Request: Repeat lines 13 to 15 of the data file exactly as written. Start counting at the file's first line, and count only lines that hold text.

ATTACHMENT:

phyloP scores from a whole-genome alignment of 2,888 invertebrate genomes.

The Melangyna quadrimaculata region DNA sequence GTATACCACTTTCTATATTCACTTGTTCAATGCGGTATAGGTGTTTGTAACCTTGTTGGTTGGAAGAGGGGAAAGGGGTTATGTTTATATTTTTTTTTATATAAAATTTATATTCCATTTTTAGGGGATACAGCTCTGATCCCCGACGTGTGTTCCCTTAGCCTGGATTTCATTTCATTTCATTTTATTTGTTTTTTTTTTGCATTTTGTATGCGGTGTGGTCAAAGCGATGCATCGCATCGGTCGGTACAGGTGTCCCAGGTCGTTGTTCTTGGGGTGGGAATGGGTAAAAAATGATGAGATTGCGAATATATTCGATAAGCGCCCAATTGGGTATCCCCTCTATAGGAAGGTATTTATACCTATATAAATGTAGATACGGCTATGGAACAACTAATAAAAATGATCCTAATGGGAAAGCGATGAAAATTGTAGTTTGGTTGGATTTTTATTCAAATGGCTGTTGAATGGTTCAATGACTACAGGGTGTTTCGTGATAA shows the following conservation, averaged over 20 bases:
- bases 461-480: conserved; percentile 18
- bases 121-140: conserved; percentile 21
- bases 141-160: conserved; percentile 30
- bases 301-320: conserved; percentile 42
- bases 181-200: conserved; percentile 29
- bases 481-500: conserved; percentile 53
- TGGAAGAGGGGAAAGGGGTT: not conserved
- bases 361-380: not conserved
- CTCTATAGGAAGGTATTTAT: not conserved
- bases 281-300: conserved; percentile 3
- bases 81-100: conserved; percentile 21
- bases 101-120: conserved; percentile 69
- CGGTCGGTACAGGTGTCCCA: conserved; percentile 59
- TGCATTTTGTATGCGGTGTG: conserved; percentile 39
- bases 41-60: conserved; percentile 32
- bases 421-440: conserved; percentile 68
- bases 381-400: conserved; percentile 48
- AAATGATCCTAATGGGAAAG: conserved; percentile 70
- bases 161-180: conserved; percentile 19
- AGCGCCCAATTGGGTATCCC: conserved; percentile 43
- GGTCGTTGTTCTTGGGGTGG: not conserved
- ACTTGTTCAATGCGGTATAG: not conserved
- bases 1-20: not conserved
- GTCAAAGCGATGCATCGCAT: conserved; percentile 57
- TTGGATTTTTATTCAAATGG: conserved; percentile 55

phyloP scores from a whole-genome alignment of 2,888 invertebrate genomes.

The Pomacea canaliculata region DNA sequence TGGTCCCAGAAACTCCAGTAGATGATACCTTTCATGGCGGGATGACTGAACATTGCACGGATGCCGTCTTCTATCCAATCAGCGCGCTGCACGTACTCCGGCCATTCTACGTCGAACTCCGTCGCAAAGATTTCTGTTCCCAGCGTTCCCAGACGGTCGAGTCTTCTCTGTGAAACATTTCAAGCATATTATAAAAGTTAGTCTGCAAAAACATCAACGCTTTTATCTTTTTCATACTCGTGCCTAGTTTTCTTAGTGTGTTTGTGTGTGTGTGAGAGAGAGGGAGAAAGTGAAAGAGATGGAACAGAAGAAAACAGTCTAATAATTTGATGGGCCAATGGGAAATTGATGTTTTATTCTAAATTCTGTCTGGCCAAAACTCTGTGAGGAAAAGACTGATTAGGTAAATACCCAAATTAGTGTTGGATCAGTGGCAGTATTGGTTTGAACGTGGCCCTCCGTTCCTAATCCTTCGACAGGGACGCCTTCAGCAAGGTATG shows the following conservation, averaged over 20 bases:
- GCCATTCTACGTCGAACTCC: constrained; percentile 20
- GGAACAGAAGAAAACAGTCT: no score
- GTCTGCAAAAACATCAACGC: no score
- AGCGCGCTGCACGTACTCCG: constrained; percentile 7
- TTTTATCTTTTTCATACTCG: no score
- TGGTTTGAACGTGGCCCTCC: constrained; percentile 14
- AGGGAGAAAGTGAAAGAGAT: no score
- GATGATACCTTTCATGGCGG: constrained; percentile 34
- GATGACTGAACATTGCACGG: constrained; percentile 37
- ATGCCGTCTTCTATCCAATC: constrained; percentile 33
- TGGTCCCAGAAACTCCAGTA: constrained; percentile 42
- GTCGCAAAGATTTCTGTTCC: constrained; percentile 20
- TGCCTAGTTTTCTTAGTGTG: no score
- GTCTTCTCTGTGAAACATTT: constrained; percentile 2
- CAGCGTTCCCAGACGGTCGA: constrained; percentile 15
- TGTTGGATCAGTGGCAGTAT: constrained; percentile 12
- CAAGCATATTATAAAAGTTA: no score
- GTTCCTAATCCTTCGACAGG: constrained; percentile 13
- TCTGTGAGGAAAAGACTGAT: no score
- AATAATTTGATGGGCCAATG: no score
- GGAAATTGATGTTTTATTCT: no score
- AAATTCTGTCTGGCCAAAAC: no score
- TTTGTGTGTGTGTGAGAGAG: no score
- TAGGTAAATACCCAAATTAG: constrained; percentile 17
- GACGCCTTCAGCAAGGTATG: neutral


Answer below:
- bases 81-100: conserved; percentile 21
- bases 101-120: conserved; percentile 69
- CGGTCGGTACAGGTGTCCCA: conserved; percentile 59